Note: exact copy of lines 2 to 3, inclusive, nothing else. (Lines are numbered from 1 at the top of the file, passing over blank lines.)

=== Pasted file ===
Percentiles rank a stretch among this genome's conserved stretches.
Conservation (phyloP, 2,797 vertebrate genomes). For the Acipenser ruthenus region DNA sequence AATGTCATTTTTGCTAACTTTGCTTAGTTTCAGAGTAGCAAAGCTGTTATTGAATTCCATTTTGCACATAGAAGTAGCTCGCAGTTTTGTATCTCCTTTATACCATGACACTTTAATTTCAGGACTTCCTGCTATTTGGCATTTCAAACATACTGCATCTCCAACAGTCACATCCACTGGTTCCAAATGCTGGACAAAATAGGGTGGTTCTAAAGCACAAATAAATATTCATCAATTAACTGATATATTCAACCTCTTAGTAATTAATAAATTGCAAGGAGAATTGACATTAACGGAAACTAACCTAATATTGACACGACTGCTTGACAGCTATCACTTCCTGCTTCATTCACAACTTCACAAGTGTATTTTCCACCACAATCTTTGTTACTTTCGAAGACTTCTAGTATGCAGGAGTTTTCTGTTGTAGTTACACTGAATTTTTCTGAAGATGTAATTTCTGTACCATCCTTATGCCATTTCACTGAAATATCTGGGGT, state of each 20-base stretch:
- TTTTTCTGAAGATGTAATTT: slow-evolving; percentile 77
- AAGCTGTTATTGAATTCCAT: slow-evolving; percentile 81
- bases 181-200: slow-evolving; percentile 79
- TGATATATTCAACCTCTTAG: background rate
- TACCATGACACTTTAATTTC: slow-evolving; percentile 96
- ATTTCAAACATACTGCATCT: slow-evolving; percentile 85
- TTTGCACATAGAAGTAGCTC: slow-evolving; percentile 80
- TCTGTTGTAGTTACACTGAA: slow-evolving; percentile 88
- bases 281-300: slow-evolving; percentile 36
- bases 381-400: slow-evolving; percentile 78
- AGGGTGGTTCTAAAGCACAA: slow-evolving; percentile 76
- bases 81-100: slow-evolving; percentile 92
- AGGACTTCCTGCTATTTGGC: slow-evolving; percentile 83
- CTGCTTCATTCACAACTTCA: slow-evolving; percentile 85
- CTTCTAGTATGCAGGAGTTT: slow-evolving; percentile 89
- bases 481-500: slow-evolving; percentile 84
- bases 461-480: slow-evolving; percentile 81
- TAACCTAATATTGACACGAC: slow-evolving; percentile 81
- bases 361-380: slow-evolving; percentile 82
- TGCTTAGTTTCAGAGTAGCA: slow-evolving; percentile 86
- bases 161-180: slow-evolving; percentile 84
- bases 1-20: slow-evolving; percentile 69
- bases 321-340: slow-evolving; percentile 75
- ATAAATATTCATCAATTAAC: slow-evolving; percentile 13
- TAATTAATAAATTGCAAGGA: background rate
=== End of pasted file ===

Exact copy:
Conservation (phyloP, 2,797 vertebrate genomes). For the Acipenser ruthenus region DNA sequence AATGTCATTTTTGCTAACTTTGCTTAGTTTCAGAGTAGCAAAGCTGTTATTGAATTCCATTTTGCACATAGAAGTAGCTCGCAGTTTTGTATCTCCTTTATACCATGACACTTTAATTTCAGGACTTCCTGCTATTTGGCATTTCAAACATACTGCATCTCCAACAGTCACATCCACTGGTTCCAAATGCTGGACAAAATAGGGTGGTTCTAAAGCACAAATAAATATTCATCAATTAACTGATATATTCAACCTCTTAGTAATTAATAAATTGCAAGGAGAATTGACATTAACGGAAACTAACCTAATATTGACACGACTGCTTGACAGCTATCACTTCCTGCTTCATTCACAACTTCACAAGTGTATTTTCCACCACAATCTTTGTTACTTTCGAAGACTTCTAGTATGCAGGAGTTTTCTGTTGTAGTTACACTGAATTTTTCTGAAGATGTAATTTCTGTACCATCCTTATGCCATTTCACTGAAATATCTGGGGT, state of each 20-base stretch:
- TTTTTCTGAAGATGTAATTT: slow-evolving; percentile 77